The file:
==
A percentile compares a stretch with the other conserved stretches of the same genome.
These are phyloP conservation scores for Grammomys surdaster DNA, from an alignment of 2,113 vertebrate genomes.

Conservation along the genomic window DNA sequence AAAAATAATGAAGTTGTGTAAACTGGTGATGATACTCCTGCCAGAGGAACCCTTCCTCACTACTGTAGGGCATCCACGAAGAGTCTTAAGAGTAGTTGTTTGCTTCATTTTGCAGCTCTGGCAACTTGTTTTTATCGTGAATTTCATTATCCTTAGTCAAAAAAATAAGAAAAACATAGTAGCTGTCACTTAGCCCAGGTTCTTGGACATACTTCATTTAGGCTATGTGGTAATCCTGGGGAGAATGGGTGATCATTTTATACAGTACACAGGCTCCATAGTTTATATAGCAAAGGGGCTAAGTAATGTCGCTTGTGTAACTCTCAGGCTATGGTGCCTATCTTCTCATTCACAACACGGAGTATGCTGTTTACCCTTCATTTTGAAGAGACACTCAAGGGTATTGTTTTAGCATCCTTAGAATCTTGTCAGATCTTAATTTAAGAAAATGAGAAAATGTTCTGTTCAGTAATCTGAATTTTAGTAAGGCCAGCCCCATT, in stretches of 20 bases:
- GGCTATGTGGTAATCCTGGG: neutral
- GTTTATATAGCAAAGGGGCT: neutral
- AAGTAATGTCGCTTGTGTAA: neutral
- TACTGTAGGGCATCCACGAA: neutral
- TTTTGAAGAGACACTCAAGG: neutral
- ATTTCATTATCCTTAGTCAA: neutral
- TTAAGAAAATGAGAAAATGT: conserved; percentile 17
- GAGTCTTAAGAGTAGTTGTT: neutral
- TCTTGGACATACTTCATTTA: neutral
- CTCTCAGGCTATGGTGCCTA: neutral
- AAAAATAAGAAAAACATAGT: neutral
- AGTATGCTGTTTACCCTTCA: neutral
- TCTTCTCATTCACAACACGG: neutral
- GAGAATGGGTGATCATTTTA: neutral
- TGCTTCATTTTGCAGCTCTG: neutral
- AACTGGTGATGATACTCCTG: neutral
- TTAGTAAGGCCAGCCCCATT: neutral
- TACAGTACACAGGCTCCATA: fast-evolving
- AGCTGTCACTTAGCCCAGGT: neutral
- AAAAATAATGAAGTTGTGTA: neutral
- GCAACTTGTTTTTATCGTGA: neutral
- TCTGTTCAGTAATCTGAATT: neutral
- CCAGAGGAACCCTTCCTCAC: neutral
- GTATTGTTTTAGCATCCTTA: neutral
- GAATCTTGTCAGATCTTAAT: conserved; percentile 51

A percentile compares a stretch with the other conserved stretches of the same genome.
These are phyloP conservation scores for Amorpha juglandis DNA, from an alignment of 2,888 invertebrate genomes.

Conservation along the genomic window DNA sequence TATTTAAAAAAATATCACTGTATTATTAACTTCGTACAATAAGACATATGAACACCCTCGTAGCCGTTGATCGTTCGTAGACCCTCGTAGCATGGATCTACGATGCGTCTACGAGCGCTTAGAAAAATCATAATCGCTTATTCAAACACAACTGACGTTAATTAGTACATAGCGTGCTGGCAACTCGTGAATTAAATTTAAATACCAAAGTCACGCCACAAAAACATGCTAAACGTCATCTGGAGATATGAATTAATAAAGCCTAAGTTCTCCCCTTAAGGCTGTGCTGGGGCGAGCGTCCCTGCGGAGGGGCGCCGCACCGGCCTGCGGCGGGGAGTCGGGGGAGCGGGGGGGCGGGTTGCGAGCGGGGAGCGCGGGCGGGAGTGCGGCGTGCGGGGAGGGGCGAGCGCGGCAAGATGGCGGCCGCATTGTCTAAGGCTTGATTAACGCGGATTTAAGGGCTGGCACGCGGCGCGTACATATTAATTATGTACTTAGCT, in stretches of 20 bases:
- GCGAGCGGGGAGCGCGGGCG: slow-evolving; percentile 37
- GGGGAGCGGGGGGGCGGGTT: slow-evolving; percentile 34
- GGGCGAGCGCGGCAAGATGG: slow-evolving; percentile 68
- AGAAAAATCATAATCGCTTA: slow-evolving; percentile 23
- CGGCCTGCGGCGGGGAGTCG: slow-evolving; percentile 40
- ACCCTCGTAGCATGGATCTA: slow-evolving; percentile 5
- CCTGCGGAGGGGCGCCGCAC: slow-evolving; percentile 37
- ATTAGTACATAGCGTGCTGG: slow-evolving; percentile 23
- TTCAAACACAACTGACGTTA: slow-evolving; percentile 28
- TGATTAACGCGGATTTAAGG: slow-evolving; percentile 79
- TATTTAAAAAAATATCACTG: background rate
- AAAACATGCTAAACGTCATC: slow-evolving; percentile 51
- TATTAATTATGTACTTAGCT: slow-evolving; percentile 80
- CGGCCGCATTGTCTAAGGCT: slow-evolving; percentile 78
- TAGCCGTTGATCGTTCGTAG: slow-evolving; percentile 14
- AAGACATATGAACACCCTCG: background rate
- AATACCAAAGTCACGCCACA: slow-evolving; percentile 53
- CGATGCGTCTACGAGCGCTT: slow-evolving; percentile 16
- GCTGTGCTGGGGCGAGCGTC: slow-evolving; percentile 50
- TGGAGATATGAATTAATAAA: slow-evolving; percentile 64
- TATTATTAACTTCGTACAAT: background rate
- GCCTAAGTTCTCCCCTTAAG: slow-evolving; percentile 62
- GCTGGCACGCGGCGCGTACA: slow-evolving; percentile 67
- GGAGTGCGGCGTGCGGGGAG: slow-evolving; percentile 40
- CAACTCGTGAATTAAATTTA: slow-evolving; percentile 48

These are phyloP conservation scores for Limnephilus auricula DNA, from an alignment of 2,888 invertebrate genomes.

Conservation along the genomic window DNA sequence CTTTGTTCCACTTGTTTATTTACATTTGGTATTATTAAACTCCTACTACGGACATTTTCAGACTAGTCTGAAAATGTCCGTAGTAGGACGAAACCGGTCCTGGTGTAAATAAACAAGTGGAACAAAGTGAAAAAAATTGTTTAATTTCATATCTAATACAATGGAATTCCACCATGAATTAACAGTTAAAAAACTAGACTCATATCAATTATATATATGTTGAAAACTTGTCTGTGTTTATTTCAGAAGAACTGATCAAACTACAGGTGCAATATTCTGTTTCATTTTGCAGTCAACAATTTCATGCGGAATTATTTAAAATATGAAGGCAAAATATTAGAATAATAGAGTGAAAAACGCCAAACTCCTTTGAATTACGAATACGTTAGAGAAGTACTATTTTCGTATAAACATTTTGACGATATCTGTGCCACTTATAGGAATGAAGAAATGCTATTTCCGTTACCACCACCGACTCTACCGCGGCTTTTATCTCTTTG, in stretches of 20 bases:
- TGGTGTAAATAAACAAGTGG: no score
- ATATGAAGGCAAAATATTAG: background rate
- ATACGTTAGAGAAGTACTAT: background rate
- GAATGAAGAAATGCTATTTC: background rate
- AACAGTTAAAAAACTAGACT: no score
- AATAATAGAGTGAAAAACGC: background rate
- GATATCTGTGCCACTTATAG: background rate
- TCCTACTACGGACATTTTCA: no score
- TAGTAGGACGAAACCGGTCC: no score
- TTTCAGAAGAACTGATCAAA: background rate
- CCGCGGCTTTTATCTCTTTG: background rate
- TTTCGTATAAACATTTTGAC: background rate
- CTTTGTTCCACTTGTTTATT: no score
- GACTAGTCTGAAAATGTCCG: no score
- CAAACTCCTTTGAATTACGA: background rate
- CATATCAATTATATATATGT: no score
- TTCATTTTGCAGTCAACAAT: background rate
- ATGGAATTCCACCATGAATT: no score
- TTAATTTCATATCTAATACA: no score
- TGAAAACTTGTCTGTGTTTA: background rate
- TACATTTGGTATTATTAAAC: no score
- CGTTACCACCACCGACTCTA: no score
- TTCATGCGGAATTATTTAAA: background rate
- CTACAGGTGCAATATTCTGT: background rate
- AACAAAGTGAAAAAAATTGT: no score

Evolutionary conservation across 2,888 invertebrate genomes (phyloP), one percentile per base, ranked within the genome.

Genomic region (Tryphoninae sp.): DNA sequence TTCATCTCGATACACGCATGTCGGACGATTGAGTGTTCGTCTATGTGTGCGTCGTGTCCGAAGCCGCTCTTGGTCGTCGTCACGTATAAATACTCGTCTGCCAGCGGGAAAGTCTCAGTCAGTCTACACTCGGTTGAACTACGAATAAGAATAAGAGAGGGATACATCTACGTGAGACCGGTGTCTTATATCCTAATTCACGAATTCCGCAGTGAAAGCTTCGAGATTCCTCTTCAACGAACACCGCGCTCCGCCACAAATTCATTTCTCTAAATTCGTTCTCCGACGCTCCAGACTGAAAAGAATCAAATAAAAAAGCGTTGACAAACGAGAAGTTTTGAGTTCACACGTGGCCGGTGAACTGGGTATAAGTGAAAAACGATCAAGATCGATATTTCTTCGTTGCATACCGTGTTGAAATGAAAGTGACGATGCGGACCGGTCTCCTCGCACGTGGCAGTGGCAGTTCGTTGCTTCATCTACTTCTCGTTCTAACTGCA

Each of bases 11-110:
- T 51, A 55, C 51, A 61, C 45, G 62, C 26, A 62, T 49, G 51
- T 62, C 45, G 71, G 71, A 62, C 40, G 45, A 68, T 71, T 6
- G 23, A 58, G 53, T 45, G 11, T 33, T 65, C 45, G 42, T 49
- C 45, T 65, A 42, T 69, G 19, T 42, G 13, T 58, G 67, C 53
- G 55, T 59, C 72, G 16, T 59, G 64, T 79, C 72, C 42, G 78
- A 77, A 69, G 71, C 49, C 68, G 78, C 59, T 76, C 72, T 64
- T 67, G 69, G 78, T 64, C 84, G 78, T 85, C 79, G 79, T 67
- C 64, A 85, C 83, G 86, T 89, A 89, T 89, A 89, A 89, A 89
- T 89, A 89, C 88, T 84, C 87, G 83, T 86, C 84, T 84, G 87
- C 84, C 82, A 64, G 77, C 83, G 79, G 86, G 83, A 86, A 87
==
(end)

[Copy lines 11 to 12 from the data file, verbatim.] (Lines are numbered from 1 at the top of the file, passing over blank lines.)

- GAGTCTTAAGAGTAGTTGTT: neutral
- TCTTGGACATACTTCATTTA: neutral